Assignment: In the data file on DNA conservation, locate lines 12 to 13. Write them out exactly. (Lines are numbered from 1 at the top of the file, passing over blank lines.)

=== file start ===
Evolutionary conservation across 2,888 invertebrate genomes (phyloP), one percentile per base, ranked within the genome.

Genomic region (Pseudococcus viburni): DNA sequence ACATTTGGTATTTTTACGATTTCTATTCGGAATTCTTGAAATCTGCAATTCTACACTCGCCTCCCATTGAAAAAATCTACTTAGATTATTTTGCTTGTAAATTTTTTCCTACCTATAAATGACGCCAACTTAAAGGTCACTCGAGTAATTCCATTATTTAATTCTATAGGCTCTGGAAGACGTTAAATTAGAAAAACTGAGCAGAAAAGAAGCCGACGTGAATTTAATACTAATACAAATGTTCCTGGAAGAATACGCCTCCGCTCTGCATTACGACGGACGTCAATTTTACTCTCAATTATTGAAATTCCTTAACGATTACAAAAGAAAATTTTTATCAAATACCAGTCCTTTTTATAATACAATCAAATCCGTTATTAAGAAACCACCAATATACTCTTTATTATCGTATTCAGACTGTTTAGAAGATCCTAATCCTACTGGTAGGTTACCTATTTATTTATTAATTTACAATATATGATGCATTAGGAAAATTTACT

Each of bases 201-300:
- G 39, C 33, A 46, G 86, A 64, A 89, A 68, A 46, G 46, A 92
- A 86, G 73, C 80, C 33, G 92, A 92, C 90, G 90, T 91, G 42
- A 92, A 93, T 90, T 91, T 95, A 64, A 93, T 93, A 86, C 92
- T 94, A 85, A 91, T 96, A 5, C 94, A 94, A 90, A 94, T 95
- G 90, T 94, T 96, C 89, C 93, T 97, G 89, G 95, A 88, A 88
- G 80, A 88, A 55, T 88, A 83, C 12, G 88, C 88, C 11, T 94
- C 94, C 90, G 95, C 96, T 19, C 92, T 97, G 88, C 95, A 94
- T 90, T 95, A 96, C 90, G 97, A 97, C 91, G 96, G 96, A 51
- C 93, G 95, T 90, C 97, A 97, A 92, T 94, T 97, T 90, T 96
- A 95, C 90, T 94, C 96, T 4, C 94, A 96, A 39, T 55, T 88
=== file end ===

- C 93, G 95, T 90, C 97, A 97, A 92, T 94, T 97, T 90, T 96
- A 95, C 90, T 94, C 96, T 4, C 94, A 96, A 39, T 55, T 88